We can bitch all we want about our role models' shortcomings; they'll still be held up for their image of achievement by a culture hungry for icons. We'd be better off looking at how well we discriminate in our choices for role models.

I worry infinitely more about our collective willingness to overlook the lies told by our elected officials, while conferring upon those officials a mantle of integrity wholly undeserved. At least Bonds' steroids and Miss August's rubber funbags don't get thousands of people killed or prevent the distribution of lifesaving - but unprofitable - medications.

But then again, I lost interest in baseball when the Colt '45s were dropped, and the Astros came along with their sports mall.

Steve Salerno said...

And a few more words about Bonds, etc.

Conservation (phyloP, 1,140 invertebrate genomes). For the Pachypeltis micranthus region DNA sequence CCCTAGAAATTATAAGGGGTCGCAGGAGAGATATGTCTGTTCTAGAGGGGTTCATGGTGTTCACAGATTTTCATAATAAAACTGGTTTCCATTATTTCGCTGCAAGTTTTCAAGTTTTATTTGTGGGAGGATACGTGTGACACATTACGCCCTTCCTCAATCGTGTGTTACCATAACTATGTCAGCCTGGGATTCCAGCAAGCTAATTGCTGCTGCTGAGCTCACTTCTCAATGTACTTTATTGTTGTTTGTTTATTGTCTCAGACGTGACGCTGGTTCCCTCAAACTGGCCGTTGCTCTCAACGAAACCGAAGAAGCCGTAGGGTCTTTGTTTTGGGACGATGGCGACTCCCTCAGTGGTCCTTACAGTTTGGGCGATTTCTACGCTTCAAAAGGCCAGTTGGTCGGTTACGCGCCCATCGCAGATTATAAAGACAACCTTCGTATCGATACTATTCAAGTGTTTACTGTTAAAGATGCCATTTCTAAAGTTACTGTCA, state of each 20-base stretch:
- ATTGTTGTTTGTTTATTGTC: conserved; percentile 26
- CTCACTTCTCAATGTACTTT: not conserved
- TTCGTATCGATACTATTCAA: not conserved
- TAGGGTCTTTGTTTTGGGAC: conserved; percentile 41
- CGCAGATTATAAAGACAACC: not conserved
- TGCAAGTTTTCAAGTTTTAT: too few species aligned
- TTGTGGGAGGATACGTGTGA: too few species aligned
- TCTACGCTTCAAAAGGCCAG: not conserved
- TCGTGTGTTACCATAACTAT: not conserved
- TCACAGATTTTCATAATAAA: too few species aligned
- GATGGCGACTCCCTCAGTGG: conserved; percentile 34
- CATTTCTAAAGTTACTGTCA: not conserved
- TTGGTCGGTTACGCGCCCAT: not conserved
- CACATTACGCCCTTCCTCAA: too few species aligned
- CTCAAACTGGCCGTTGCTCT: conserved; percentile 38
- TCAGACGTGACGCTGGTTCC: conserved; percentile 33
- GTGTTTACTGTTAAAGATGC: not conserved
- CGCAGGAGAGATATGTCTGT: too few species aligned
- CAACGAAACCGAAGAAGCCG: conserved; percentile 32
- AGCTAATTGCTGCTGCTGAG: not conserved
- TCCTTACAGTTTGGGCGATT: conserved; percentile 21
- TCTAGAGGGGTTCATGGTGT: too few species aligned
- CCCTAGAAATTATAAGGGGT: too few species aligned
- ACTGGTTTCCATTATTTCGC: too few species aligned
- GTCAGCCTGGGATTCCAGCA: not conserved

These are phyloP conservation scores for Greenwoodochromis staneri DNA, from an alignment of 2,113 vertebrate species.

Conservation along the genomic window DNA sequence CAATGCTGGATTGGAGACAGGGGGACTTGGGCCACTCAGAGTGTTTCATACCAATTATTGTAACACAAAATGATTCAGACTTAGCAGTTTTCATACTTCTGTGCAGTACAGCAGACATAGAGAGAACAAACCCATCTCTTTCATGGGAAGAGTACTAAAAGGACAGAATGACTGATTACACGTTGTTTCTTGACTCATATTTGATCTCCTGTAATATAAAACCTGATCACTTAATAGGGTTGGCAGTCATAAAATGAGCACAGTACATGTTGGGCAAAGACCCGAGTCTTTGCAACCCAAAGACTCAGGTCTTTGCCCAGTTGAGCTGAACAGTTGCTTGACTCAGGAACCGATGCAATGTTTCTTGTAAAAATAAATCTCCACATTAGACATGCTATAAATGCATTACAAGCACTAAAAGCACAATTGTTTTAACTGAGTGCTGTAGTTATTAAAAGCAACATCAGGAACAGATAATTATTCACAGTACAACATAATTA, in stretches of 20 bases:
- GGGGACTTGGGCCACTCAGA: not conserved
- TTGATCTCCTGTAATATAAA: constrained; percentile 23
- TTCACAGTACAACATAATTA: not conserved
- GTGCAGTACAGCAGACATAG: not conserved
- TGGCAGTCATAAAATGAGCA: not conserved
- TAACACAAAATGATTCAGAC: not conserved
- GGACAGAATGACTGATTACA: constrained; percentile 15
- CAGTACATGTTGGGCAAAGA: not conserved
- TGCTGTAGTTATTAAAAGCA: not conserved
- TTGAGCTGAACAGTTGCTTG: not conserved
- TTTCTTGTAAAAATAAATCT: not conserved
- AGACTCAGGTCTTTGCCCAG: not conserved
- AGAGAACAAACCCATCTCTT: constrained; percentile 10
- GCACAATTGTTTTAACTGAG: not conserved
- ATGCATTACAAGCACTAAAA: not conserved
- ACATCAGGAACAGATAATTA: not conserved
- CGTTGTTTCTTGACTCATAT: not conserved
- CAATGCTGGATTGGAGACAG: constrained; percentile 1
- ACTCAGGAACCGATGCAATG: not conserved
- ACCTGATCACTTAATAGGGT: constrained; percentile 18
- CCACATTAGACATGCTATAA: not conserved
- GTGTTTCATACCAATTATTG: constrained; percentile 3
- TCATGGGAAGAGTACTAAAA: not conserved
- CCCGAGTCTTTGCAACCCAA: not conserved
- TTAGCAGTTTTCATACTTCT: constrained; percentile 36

People, I honestly don't know what "cheating" means, anymore, in the context of the way sports are played today. In my main post on the topic, I referred readers to my article about Bonds, which, I think, makes most of the points that need making. But let me just throw a few questions out there:

1. If pitchers have an "artificial" way of not only extending their careers by x-number of years, but also enabling themselves to actually throw harder than they were able to throw in their pre-enhanced state--why isn't that "cheating"? I refer, of course, to Tommy John surgery. Sure, TJS is an "accepted medical procedure," whereas steroids are an underground form of self-medication--but really what's the difference, as far as the record books are concerned? Isn't that a rather arbitrary distinction to make? What about Lasik, which enables any athlete to approximate the visual acuity that helped make Ted Williams such an extraordinary hitter? What about Brian Roberts' red contacts, which, he says, help him better identify the spin of the incoming baseball? What about the video machines in the clubhouse, that enable today's hitters and pitchers to study each other's habits and reactions to the Nth degree? Was that available to Ruth or Aaron? I could go on and on. The game has simply changed, folks.